1946 – 2009

They stand together on the edge of the crater at Lake Turkana, peering down. So this is where he was found, she thinks. Nariokotome Boy. Our oldest, closest hominid relation. She glances at A’waan and he flashes her a tight white smile. His dark skin here is common, unimportant. In Sydney, he’s always stared at, overly admired. She squeezes Alia’s hand, glad she’s here too, satisfied that her tiny six-year-old body will register this moment, remember it when she’s old. The remains of the 1.5 million year old homo ergaster have been taken away, but the impression his bones made are clear, as if he’d been lying on a bed and risen only a moment ago.

Around them, other tourists jostle and push, trying to get a better view for photographs. Lila doesn’t carry a camera, and mislaid her sunglasses somewhere in the hotel. She squints in the glare to make out the Kenyan tour-guides, patient under their hand-scrawled signs. Too many people, she feels the irritation travel up her spine like a sickness. She wants to see this boy, this Paleolithic cousin, alone, at dawn. She wants to kneel down at his grave and tease the thin thread that spools between she and he. She feels a sharp tug at her wrist, looks down.
Aw’aan! Where’s Alia gone?

Lily Bellou was born in 1946 to Leda and Pavlos Bellos. She was only a year older than her sister, Eleni, and grew up with the sense of responsibility and maturity an older sibling often feels. She was a quiet, studious child, never fond of sports or outdoor play, content to sit in her bedroom for hours, reading, or looking out of the window creating imaginary scenarios. She took the role of ‘teacher’ to her younger sister seriously, and was often heard correcting or guiding Eleni in her letters and numbers.

At the age of four her mother took her to live in a monastery on Syros, an isolated Greek island. There, she was given whichever books her mother could find in the port town or order from the mainland, and the nuns supplemented this with lessons in cookery, needlework, knitting, iconography and theology. When she turned twelve, she and her mother returned to Australia where she completed high school. She gained high enough grades in her leaving exams to gain a place at Sydney University to study Medicine, while living with her mother and sister. When she finished her degree, she was awarded a postgraduate scholarship to Berkeley, where she trained to become a surgeon.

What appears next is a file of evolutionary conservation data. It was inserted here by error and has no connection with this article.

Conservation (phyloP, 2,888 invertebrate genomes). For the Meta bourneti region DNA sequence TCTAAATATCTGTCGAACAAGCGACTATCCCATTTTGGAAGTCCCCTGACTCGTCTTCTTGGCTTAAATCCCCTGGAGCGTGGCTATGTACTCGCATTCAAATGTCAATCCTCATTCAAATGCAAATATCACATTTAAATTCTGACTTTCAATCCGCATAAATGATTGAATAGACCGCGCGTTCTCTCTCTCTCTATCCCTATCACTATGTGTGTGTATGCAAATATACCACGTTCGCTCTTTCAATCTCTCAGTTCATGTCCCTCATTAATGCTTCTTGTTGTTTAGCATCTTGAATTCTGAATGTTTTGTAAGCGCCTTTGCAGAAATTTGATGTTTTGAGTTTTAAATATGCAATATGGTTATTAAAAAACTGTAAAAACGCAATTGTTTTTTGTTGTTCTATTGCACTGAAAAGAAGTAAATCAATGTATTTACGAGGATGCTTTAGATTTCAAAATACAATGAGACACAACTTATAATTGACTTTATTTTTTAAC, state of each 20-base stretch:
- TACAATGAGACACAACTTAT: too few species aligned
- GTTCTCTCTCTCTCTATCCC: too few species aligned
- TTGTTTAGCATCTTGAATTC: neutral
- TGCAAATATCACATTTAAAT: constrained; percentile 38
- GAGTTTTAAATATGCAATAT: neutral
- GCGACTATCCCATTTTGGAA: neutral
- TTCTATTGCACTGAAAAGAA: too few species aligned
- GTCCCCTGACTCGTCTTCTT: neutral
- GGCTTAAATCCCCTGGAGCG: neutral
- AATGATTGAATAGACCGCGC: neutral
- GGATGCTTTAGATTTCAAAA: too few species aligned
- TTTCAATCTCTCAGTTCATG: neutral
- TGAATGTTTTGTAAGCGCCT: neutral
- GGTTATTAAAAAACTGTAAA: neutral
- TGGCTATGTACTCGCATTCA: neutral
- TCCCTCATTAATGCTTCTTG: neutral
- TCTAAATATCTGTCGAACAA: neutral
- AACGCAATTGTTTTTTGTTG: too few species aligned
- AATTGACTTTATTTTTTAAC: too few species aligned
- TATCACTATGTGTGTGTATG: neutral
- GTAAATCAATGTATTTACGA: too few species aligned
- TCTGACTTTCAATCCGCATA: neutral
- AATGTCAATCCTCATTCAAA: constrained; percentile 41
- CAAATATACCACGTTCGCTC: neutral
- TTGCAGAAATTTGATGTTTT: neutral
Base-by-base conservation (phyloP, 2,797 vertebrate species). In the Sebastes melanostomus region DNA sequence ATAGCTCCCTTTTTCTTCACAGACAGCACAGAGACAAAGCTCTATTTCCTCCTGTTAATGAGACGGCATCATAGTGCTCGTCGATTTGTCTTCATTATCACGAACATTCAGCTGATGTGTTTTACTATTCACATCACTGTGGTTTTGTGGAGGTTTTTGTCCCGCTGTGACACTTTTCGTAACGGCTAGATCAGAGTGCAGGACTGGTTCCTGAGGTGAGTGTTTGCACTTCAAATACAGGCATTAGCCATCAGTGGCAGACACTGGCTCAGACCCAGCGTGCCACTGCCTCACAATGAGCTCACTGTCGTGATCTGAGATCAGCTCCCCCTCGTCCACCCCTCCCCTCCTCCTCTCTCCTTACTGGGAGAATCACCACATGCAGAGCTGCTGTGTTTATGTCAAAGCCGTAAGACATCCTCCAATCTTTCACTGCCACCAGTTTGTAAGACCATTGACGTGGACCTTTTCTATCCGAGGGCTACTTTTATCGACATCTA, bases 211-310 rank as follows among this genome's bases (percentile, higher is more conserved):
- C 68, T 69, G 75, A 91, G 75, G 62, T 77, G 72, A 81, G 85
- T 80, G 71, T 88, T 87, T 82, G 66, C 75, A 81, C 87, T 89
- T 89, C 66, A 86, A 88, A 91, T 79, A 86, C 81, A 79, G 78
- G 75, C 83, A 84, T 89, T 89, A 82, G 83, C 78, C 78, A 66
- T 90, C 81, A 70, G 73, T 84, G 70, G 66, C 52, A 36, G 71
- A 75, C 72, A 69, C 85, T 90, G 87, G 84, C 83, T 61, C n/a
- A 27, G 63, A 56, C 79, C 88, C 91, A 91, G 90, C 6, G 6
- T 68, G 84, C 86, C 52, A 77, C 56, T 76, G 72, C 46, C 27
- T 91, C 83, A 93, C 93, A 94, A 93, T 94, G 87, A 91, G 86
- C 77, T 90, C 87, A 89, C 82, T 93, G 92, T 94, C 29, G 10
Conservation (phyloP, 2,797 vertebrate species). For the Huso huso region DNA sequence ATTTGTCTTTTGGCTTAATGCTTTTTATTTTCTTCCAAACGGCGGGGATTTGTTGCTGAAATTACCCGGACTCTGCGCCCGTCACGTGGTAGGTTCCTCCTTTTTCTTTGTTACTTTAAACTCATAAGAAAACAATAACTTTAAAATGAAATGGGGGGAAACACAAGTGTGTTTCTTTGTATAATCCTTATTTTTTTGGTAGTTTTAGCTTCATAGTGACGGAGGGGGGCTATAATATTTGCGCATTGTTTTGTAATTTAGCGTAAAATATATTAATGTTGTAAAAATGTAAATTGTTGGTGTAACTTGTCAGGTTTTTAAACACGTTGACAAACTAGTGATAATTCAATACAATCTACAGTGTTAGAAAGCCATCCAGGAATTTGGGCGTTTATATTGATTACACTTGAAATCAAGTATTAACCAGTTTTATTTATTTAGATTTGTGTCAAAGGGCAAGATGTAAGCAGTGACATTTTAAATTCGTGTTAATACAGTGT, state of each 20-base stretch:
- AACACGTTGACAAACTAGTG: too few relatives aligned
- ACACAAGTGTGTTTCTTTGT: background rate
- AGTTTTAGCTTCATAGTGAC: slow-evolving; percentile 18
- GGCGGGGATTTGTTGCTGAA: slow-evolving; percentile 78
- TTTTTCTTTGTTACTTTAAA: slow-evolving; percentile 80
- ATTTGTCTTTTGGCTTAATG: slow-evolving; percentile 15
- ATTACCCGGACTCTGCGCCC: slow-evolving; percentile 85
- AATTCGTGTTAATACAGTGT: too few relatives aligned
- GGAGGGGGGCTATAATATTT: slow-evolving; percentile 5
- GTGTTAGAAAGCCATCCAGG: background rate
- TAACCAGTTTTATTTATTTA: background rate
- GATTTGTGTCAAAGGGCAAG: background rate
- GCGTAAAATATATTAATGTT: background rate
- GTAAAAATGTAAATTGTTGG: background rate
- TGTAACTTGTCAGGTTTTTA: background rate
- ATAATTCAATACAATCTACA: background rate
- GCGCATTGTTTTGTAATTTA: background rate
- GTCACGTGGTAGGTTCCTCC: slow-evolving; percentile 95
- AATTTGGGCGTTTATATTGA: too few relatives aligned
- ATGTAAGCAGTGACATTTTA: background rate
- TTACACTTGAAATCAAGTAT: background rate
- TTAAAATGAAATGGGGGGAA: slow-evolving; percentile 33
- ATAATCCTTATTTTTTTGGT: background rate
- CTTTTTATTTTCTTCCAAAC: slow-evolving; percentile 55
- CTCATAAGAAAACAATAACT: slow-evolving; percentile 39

While studying and living in California, Lily met an ex-military officer, Philip Yves, at a university party. He was eight years older, now working for the SAS in an advisory role. She had blossomed from diffidence into beauty in her early twenties and there were no shortage of young men taking her to parties and dinners. Emotionally, she didn’t allow herself to let go. With Philip, she plunged. They moved in together within six months, and chose to live in Santa Barbara, where Lily practised as a surgical oncologist.

When Lily turned thirty, she began trying to have a baby with Philip. After a year of trying, of three miscarriages at eight weeks, of gynaecologists and endocrinologists, of IVF and herbs and mineral supplements, she found that her womb would simply not nourish the child long enough for it to be viable. She asked Philip if he would consider using a surrogate and he said no. Lily continued to live with him for a few more months, but his refusal poisoned their relationship. Desperate to have a child, she separated from him, left her job at the hospital, and flew home to Sydney to be with her mother. Here she began to delicately consider her next step, and decided to ask her sister Eleni to carry a child for her. She flew her sister back to Sydney and waited. Eleni introduced her to a young Kenyan man called A’waan, living in the same apartment block in inner-western Sydney. He agreed to become a paid sperm donor with Lily’s eggs, and to also be active in the resulting child’s life.

By the time Eleni was ready to give birth, Lily and A’waan had begun to trust and like each other. It may have been expedience, but Lily liked to think it was the first stirring of love. Lily’s eggs and A’waan’s sperm produced a beautiful baby girl, whom they named Alia. All was well, except for Eleni. When the time came to give up the child, she couldn’t. She had been breastfeeding Alia for the first six weeks, then began expressing milk so Lily could take over. At that time, Lily and A’waan moved in together, taking the baby with them. Alone, in a rented apartment, Eleni killed herself.

Lily and her parents were devastated. For years they mourned and blamed themselves. When Alia turned six, Lily and A’waan decided to take her to Kenya to meet her African relatives. When they were there on holiday, she went missing.

Lily became ill with leukaemia at sixty-three. At the time of her death in 2009, she was still searching for her daughter.